Mad Men 2.0

Mad MenA few weeks ago, writing a guest column on The Future of Work, I found it useful to watch an episode of The Office to see how much things have changed in the last decade. Watching a rerun of a Mad Men episode, it hit me how much more has changed in the Madison Avenue world since that show’s setting in the 60s.

Explosion in media channels : The biggest change of course is how the two smaller screens – web and mobile are the hot new media as the world moves to digital marketing. And yet media which was hot in the 60s – TV, radio, billboards, glossy magazines – continues to evolve.   A poignant reminder of that came when Larry Ellison described in his OOW keynote how Lexus, looking for new spokespersons, monitored “the reach” of athletes at the London Olympics based on live analysis of  over 5 million tweets. As he presented, I wondered where the people tweeting had watched or read about the athletes. On NBC, NBC Sports Network, MSNBC, CNBC, Bravo, Telemundo, or NBCOlympics.com? On ESPN, ESPN.com, ESPN Radio, ESPN The Magazine? Those in London could have seen it on giant Panasonic and other screens around the city, in pubs offering wi-fi so people could stream to their smartphones,  on the ferry to the Games, at the Games themselves. CMOs expect their agencies to provide such analysis because in many ways traditional media often provides better eyeball reach for the investment.

Globalization: Most agencies help their clients with “brand books” which guide consistent messaging,  icons and legal print around the world. But the nuances around the world are many.  Advertising in Indonesia requires sensitivity to Islamic stickers and icons. In India, sponsoring cricket tournaments will continue to be a savvy marketing investment even as the country has one of the fastest growing mobile markets. VW executives must have explained to countless German peers why US Football ads continue to be one of their biggest marketing expenses each year.

Cutting edge technologies: Agencies have always leveraged the best of technology from Hollywood, music studios and broadcasters. But that has turned up a few notches in recent years.  Ikea got help from its agency McCann as it built an augmented reality app for its catalog. The House of Moves is bringing motion capture from gaming world to commercials. During the 2012 Olympics, NBC broadcast some of the events on a 3D platform (in partnership with Panasonic)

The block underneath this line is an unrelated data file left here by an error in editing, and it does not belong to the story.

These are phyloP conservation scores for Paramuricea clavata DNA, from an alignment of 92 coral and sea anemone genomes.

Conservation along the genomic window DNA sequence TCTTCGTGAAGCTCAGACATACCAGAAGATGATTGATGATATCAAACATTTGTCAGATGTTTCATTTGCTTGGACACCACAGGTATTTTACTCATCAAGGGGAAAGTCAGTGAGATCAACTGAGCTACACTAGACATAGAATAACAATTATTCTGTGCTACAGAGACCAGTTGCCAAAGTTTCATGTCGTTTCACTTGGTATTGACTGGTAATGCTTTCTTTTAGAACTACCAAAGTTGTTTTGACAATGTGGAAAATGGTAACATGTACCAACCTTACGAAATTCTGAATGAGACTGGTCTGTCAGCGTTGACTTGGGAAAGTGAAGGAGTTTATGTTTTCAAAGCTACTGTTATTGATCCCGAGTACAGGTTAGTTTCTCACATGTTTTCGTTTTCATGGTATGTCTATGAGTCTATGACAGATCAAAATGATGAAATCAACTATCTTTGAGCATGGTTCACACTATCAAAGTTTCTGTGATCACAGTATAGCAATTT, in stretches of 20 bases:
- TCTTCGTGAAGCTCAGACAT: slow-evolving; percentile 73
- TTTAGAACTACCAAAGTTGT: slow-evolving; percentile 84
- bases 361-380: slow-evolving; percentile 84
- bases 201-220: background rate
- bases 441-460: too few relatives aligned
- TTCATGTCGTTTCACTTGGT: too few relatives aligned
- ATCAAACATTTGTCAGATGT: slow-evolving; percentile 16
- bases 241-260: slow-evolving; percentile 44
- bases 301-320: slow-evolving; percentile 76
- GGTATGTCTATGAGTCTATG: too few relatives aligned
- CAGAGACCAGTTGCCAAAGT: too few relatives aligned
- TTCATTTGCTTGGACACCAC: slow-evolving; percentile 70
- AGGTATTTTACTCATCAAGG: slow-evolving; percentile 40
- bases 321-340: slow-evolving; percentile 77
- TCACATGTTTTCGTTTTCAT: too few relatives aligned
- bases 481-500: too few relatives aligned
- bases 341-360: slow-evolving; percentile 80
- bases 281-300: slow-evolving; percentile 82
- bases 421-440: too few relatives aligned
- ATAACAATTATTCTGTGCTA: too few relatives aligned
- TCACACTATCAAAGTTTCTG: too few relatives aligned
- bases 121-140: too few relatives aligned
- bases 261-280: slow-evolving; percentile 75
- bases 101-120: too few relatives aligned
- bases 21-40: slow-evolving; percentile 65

Competitive landscape:  The agency world has always been very competitive. Lots of boutiques and mergers.  Client churn far greater than with legal, audit, outsourcing firms. In the last decade,  given the growing technology in marketing,  many IT centric services firms have become partners, and often competitors. IBM, Accenture, Cognizant and several others have Interactive units. Oracle and Salesforce.com both acquired (smallish) agencies last year. Firms like Sapient and Razorfish have long been comfortable in creative and technology worlds.

(Cross-posted @ DealArchitect Full)

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CEO of Deal Architect, a top advisory boutique recognized in The Black Book of Outsourcing, author of a widely praised book on technology enabled innovation, The New Polymath, prolific blogger, writing about technology-enabled innovation at New Florence, New Renaissance and about waste in technology at Deal Architect.  Previously Analyst  at Gartner, Partner with PwC Consulting. Keynoted at many business and technology conferences and has been quoted in the Wall Street Journal, BusinessWeek, The Financial Times, CIO Magazine, and other executive and technology publications.